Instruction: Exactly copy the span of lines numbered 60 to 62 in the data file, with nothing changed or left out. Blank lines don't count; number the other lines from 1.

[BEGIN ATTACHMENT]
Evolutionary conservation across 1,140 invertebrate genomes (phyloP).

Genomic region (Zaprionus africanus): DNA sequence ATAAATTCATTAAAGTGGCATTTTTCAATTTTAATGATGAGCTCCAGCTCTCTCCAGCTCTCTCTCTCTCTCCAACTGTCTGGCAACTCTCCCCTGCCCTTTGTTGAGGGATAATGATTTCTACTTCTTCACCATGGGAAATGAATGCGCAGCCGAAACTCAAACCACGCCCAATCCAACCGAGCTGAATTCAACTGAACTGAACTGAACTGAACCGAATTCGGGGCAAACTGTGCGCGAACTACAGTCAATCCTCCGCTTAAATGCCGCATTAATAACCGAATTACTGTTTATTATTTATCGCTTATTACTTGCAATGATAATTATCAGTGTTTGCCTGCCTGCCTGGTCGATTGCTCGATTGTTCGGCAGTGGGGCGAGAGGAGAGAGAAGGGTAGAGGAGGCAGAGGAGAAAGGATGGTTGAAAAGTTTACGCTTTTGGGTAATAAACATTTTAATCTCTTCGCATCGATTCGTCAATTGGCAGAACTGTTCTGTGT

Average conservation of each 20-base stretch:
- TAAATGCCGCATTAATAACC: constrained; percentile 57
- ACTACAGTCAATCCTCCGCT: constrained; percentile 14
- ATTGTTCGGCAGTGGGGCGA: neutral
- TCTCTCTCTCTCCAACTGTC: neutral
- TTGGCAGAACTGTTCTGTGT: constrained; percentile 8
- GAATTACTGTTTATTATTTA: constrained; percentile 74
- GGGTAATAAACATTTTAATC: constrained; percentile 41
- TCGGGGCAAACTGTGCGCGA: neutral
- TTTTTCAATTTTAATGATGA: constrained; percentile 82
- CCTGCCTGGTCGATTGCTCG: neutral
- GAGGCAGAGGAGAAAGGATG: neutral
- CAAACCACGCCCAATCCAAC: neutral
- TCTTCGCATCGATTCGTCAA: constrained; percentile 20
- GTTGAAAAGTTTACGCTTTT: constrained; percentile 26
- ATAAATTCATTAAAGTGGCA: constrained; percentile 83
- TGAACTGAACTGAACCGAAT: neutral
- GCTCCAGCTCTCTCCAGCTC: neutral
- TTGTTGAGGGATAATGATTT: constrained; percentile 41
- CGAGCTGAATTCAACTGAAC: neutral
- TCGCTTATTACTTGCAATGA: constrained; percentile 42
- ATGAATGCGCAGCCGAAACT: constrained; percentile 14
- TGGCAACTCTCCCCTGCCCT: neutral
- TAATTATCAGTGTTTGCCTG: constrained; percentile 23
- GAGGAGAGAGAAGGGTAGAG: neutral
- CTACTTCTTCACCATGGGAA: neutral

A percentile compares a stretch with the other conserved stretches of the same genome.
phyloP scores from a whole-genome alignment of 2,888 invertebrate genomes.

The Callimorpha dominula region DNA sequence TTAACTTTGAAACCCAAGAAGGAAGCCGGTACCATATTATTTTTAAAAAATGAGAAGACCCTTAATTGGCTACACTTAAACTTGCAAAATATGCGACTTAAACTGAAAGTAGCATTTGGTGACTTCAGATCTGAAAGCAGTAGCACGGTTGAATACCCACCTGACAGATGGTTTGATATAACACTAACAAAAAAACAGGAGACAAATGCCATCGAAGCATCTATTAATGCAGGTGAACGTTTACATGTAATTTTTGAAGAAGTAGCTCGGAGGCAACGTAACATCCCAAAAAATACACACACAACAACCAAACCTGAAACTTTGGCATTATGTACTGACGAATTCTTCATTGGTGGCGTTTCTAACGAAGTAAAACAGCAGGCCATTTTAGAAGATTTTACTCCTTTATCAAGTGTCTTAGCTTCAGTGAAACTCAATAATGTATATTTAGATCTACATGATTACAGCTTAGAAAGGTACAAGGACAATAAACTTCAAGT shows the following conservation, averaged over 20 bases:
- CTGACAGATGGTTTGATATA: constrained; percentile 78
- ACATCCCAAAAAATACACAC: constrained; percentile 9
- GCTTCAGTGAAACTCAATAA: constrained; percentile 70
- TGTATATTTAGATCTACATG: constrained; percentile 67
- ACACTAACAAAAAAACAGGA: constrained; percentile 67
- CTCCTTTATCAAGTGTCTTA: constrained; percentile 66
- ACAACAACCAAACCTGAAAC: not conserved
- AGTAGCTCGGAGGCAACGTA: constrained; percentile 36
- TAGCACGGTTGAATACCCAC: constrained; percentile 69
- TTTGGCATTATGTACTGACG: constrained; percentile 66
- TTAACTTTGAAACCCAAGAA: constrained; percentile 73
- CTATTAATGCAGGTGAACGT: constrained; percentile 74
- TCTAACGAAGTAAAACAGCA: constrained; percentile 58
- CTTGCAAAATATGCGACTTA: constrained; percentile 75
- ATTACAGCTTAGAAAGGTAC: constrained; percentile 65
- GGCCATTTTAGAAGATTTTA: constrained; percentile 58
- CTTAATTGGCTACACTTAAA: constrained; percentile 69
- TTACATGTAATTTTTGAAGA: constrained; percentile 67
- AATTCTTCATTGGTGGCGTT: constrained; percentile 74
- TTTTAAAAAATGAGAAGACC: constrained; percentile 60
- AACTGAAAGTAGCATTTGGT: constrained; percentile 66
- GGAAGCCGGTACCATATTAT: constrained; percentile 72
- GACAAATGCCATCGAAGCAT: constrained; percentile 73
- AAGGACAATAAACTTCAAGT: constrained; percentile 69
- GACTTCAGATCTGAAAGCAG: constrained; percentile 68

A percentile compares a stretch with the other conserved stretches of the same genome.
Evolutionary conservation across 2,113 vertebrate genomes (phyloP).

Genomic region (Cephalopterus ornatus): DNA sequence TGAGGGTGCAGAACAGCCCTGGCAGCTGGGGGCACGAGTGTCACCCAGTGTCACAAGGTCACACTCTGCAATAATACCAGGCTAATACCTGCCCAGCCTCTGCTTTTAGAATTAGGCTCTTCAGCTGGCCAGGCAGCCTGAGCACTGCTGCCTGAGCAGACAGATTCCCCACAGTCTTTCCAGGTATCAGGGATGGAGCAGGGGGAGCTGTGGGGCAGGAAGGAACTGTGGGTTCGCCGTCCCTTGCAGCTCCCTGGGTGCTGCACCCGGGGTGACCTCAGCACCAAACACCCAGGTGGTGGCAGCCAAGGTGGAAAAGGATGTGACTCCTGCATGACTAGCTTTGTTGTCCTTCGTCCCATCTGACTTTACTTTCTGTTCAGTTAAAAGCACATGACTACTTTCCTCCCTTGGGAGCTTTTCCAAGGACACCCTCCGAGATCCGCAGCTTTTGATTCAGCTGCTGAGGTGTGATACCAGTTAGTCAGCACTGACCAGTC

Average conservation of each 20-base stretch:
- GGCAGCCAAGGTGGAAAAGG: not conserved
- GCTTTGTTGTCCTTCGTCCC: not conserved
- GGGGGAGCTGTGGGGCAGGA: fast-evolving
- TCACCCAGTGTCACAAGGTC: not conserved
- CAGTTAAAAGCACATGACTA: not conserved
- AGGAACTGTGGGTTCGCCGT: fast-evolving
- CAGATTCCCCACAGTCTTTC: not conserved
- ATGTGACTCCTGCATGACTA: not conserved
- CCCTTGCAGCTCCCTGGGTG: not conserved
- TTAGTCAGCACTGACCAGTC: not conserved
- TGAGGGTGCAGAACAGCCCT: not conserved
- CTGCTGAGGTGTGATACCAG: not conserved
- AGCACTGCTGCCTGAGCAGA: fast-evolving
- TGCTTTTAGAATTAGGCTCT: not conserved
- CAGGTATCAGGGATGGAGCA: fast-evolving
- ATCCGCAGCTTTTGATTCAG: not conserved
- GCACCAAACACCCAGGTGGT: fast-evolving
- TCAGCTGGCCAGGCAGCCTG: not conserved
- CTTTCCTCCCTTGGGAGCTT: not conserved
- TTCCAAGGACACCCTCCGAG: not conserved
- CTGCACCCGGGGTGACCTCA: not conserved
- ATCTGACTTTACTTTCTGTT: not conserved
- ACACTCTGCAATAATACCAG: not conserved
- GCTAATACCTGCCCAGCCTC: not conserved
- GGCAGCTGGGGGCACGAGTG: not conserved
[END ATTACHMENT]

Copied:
Average conservation of each 20-base stretch:
- GGCAGCCAAGGTGGAAAAGG: not conserved
- GCTTTGTTGTCCTTCGTCCC: not conserved